Russia has claimed victory in the frantic global search for a coronavirus vaccine, but Australian experts are already dampening expectations that the COVID crisis could soon be over, warning the unproven treatment is far from a guaranteed silver bullet.
Australian health officials admit they know “very little” about Moscow’s alleged breakthrough so far, and are waiting for more independent data before passing judgement.
President Vladimir Putin made the surprise announcement on Tuesday night (AEST) that Russian researchers had made a breakthrough in coronavirus vaccine research.
He said Moscow’s Gamaleya Institute had developed a jab to innoculate against the deadly infection.
“I know that it works quite effectively, forms strong immunity, and I repeat, it has passed all the needed checks,” Mr Putin said, claiming even one of his own daughters had received the Russian vaccine.
However, despite the bold assertions from Moscow, the Russian vaccine has not yet gone to a “phase-three” trial, where it would be administered to many human volunteers to test its results.
The World Health Organisation said it was “in close contact with Russian health authorities” but that there would need to be “rigorous review and assessment of all required safety and efficacy data” before it could be rolled out widely.
In Australia, national discussion has turned in recent days to the hunt for a vaccine. Many dozens are in development worldwide, and Australia is said to be positioning itself at front of the line for some promising candidates.
On Tuesday, acting chief medical officer Professor Paul Kelly said “it’s not going to be years” before a vaccine – and that some of the dozens of candidates were “getting quite close” to useful test results.
On Sunday, deputy chief medical officer Dr Nick Coatsworth said several vaccines were in human trials in Australia, calling progress “very exciting”.
However, the WHO has also said a vaccine may “never” come.
The New Daily asked Dr Coatsworth about the Russian vaccine claims on Wednesday afternoon.
“We know very little apart from the media reports, of course,” he said at a daily press conference.
Dr Coatsworth said he hoped the vaccine data would be “openly available for scrutiny”, and stressed that safety regulations and efficacy studies would be needed before Australia looked at it more closely.
When asked what Australia would do if two or more promising vaccine candidates became available at the same time, as has been flagged as a possibility with several in advanced testing phases, the DCMO said responses were still being worked out.
“These processes aren’t entirely established,” Dr Coatsworth said, but added that any vaccine would need to pass “robust” regulatory checks.
“Once the phase 3 trial results are in, if there is two successful vaccines, we would call for those to be available to every nation in the world.”
On Wednesday, chief executive of the CSIRO, Dr Larry Marshall, said the national science agency had assessed 200 possible vaccine candidates, in collaboration with the global Coalition for Epidemic Preparedness Innovations.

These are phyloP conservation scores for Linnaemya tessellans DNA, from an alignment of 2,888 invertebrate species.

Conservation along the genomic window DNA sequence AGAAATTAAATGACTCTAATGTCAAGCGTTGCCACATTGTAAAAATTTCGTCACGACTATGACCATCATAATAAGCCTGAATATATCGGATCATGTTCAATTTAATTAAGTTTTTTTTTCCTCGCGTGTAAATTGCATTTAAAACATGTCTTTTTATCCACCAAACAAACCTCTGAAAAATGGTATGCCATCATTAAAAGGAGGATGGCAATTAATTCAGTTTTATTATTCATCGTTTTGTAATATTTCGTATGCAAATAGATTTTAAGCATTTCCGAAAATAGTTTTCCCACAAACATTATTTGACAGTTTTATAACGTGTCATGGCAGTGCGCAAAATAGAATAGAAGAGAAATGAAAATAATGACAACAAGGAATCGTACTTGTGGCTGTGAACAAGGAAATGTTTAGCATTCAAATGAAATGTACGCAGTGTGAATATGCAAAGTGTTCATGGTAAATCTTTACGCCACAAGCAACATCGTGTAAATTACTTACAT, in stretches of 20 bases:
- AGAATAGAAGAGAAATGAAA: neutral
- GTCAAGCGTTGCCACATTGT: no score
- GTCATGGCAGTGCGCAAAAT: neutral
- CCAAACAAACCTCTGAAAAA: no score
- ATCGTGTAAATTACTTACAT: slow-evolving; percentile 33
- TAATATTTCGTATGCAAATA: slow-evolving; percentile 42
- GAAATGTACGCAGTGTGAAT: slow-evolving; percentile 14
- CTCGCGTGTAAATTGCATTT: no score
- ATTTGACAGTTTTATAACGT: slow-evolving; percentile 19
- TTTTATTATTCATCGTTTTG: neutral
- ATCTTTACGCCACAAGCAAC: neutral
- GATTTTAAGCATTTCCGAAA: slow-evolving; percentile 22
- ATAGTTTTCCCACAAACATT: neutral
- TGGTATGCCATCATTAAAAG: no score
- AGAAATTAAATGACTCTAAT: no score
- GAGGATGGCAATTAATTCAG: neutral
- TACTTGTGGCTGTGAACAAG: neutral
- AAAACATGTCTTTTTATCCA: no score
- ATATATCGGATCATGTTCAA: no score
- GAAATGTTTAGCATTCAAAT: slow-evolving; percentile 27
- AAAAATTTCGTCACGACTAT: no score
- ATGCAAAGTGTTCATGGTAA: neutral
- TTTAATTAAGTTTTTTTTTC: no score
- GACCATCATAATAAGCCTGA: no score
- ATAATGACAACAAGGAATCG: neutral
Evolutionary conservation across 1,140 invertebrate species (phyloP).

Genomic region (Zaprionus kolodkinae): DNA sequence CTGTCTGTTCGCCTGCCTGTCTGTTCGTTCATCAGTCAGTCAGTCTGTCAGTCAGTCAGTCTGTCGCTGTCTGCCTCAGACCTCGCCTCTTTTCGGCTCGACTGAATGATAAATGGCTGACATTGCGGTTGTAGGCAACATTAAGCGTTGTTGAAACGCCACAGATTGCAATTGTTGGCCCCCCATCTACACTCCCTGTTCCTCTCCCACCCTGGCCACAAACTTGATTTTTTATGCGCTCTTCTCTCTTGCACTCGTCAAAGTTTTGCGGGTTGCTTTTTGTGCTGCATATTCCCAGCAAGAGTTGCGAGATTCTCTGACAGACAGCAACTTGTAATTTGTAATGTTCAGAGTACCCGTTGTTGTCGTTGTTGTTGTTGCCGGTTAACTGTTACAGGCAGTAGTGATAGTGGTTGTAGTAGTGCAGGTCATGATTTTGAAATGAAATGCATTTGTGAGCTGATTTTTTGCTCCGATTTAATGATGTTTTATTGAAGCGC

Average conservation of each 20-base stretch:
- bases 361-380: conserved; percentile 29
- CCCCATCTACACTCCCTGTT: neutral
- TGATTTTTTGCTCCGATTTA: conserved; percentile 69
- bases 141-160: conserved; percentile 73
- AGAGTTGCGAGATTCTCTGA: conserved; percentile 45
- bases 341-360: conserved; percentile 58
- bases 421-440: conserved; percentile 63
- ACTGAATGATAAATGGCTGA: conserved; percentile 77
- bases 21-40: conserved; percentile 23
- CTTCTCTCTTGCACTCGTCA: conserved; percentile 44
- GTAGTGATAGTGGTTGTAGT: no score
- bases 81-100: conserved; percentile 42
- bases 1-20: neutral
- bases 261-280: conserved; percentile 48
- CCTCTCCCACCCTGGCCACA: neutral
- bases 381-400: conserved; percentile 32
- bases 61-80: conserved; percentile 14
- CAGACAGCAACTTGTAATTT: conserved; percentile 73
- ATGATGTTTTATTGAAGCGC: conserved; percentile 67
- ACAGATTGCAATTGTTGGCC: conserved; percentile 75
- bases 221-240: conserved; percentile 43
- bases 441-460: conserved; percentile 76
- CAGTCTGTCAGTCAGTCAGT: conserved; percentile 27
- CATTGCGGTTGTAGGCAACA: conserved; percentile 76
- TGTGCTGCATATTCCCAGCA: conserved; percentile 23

“We’ve done it in partnership with just about every university and medical institution in the country and globally with CEPI,” he told the National Press Club.
“Eighty per cent of vaccines fall over before they get to save lives. We’re focused on finding the vaccines that can deliver.”
Other Australian experts have hosed down hopes the Russian vaccine – the first to be widely claimed as a safe option – is guaranteed to work, or will be rolled out locally anytime soon.
Indeed, it has been slammed as dangerous.
“Reckless is the mildest word you can use for the decision of the Russian authorities,” said Melbourne University immunology professor Jose Villadangos.
“In effect they are testing an experimental vaccine without proper controls in a human population.”
Professor Villadangos said there was “significant” danger in Russia’s actions.
“The Russian authorities are taking enormous risks with a vaccine on which the scrutiny is going to be very high, and a failed outcome will be detrimental for the development of other COVID vaccines around the world,” he said.
Professor Magdalena Plebanski, a vaccine and immunology expert at RMIT University, said many questions remained about how the Russian vaccine was tested.
“It is difficult to know without further information how safe or effective this new vaccination strategy is,” she said.
“If the initial small trials were only done in healthy adults, how would this vaccine protect and affect older adults, who have a different immune system from younger adults?”
Dr Roger Lord, a medical sciences lecturer at the Australian Catholic University, also raised concerns about the lack of large-scale trials.
“Russia has announced the approval of a COVID-19 vaccine based only on responses in a limited number of individuals and before larger phase three trials have been undertaken,” he said.
Dr Lord claimed the announcement, and even the name of the vaccine – dubbed ‘Sputnik V’, after Russia’s pioneering space satellite – could be a “propaganda exercise”.
“Clinical trial data for the Russian vaccine is not available for scrutiny so it is difficult to verify claims of safety or possible adverse effects and suspect more harm will come from this approach than progress to control SARS-CoV-2.”